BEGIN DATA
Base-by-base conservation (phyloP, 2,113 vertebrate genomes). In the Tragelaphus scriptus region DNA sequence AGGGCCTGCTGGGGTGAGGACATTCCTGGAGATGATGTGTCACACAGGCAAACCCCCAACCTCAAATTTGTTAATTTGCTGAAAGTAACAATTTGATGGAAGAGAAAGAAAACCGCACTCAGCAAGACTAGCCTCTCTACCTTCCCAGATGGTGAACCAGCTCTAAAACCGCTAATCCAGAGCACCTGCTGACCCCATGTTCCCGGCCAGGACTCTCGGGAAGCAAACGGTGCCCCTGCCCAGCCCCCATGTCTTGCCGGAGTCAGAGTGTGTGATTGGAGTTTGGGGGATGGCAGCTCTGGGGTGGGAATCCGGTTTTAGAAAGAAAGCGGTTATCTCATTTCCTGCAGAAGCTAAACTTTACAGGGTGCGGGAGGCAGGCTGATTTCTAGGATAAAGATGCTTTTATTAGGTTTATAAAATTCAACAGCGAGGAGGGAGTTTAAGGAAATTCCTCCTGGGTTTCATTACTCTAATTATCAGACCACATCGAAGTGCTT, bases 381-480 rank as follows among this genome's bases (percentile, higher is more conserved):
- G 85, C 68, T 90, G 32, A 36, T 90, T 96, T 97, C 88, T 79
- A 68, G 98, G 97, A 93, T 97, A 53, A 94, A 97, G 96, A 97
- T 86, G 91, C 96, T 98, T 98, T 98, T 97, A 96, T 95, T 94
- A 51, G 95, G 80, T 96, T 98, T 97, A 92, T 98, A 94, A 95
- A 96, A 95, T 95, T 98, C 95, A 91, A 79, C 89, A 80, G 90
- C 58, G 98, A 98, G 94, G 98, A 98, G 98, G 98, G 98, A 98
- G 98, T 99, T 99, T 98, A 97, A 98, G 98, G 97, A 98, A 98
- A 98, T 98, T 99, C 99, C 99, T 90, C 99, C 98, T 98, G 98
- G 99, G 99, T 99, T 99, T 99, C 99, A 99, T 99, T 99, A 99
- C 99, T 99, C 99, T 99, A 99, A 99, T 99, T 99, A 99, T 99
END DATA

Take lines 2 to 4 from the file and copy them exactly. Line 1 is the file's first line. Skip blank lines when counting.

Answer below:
- G 85, C 68, T 90, G 32, A 36, T 90, T 96, T 97, C 88, T 79
- A 68, G 98, G 97, A 93, T 97, A 53, A 94, A 97, G 96, A 97
- T 86, G 91, C 96, T 98, T 98, T 98, T 97, A 96, T 95, T 94